As two of the first black women doctors in the United States, Dr. Rebecca Lee Crumpler and Dr. Rebecca J. Cole faced numerous challenges and obstacles throughout their careers, including discrimination and racism.
Dr. Crumpler graduated from the New England Female Medical College in 1864, becoming the first African American woman in the United States to earn a medical degree. She faced numerous obstacles in her early career due to her race and gender. After completing her medical degree, she practiced medicine in Boston, where she worked primarily with women and children. She faced significant discrimination from male doctors who refused to refer patients to her and even went as far as to actively discourage people from seeking her care.
Similarly, Dr. Cole faced discrimination and racism throughout her career. After completing medical school at the Women's Medical College of Pennsylvania in 1867, she went on to practice medicine in South Carolina. However, she faced significant opposition from white male doctors who refused to work with her or refer patients to her too. Despite these challenges, Dr. Cole was determined to provide the best care possible for her patients and worked tirelessly to improve access to medical care for African Americans in the South.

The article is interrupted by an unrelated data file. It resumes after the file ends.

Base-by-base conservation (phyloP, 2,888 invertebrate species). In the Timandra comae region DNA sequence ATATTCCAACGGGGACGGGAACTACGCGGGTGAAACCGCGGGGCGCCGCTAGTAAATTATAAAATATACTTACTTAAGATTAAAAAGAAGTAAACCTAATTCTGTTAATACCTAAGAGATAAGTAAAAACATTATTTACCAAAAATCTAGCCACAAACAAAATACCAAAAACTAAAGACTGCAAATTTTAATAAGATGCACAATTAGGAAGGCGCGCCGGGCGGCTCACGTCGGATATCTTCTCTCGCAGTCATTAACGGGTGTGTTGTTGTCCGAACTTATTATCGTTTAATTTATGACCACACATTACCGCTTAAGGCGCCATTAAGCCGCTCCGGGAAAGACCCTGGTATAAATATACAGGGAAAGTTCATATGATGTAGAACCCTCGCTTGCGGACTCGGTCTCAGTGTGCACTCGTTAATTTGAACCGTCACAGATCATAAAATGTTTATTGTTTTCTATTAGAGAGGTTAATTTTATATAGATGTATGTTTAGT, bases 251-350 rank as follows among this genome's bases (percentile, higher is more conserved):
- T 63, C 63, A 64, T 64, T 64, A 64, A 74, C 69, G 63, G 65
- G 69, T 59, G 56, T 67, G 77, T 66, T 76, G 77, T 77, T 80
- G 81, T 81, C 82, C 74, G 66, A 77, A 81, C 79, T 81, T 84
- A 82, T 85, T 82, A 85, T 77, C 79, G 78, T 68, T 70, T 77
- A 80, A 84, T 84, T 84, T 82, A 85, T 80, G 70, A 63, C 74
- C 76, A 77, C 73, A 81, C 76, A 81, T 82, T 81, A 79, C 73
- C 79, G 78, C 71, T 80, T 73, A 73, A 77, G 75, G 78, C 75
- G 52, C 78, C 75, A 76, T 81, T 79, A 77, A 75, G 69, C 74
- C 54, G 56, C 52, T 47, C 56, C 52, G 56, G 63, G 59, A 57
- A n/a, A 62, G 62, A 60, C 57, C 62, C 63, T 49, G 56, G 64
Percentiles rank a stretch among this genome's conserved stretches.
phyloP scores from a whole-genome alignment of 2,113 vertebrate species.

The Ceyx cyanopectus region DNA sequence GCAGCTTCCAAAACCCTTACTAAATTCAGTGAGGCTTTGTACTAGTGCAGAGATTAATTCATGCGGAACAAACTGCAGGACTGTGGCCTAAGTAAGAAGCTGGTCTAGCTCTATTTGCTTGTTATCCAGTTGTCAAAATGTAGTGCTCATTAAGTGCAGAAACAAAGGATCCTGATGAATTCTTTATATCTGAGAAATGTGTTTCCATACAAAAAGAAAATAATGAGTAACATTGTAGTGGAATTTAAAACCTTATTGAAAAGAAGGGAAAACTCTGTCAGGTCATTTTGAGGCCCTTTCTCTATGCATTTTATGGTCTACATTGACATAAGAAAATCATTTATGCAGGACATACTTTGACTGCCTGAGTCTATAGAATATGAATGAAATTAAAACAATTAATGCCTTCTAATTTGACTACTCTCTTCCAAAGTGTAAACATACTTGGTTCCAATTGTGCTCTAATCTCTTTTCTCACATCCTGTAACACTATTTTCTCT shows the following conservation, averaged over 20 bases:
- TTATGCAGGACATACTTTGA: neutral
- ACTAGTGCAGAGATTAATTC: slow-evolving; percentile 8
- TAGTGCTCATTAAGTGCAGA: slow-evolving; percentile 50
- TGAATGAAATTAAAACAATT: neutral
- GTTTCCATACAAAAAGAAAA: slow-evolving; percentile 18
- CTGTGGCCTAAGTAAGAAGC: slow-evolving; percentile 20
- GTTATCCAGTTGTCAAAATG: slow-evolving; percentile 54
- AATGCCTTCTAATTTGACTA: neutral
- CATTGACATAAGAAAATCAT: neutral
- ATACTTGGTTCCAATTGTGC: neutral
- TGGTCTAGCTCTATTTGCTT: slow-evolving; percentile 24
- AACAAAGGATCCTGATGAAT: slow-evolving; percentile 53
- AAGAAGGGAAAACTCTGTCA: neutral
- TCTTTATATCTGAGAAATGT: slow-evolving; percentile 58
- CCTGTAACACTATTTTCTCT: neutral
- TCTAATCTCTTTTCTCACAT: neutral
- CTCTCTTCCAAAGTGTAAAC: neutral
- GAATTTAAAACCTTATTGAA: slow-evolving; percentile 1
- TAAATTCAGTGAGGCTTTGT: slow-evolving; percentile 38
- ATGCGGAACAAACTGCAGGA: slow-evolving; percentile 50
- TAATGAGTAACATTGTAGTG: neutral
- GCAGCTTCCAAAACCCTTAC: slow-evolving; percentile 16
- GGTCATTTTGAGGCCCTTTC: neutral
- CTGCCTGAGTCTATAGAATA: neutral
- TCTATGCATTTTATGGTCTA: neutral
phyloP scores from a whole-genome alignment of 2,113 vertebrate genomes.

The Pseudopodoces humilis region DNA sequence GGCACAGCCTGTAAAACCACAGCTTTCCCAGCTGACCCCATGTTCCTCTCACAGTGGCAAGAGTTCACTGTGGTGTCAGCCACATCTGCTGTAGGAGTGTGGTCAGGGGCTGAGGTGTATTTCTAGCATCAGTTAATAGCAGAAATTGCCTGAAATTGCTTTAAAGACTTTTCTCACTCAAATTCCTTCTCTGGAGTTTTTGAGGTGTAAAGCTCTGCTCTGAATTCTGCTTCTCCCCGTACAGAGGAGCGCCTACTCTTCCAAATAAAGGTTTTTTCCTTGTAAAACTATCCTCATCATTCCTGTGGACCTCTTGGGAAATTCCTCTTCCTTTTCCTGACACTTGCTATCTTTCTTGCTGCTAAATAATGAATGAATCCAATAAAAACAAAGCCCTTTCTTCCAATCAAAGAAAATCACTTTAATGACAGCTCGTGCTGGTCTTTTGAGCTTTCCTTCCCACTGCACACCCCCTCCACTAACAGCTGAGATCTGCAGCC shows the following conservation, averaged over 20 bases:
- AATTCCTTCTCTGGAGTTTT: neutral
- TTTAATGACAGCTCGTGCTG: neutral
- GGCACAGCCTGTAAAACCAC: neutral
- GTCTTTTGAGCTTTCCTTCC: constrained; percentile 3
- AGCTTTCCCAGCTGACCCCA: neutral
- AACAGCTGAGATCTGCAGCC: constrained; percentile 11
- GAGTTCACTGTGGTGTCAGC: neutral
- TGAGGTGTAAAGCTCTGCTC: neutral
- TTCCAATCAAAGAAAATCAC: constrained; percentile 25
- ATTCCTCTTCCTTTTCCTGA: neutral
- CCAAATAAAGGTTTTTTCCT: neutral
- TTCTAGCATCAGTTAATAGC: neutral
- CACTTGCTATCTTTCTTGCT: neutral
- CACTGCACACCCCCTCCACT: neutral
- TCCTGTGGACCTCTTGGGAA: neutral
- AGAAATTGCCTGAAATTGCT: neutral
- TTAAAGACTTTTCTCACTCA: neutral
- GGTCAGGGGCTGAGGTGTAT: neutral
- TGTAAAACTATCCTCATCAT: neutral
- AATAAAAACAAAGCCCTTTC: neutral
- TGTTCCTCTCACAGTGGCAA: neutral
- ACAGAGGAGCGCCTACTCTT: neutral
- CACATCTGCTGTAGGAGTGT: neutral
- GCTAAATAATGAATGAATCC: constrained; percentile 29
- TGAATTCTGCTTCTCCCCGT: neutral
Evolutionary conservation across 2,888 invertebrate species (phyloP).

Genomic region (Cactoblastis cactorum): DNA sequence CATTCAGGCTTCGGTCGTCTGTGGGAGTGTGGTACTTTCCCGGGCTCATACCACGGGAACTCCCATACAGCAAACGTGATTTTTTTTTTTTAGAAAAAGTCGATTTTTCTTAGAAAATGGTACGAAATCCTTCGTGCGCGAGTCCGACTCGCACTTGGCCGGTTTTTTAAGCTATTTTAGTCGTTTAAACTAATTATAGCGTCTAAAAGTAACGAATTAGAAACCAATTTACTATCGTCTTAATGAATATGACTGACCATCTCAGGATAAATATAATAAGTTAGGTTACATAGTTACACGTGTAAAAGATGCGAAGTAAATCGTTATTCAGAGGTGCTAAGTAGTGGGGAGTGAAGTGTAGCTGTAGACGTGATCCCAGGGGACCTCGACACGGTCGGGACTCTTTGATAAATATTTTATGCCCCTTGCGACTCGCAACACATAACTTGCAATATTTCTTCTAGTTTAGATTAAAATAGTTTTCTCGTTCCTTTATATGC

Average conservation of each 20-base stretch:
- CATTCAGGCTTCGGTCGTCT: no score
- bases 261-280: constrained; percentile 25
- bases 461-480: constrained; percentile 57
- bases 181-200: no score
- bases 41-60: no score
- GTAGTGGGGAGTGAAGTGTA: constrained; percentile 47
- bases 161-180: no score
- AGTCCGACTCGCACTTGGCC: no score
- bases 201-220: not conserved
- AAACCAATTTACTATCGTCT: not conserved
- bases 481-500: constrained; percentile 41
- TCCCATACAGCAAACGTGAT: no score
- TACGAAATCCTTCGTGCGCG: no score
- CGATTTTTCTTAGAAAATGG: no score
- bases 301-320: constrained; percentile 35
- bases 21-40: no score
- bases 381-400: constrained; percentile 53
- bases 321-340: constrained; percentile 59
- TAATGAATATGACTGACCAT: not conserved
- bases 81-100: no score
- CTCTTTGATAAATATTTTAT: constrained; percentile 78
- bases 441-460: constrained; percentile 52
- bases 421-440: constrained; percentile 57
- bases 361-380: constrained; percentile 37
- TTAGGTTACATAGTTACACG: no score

Both Dr. Crumpler and Dr. Cole were trailblazers in the medical field, paving the way for future generations of black women doctors. Today, black women make up only 2% of practicing physicians in the United States, despite representing 13% of the population. This disparity is due in part to the ongoing discrimination and racism that black women doctors face in the medical field. According to a 2018 study, black female doctors are more likely to face discrimination from patients, colleagues, and superiors than their white counterparts. They are also more likely to experience burnout and are less likely to be promoted to leadership positions.
Despite these challenges, black women doctors continue to make significant contributions to the medical field. They are leaders in addressing health disparities in underserved communities and are at the forefront of research into issues that disproportionately affect black patients, such as sickle cell disease, HIV/AIDS, and maternal mortality. It is essential that we continue to support and uplift black women doctors and work to address the systemic racism and discrimination that they face in the medical field.
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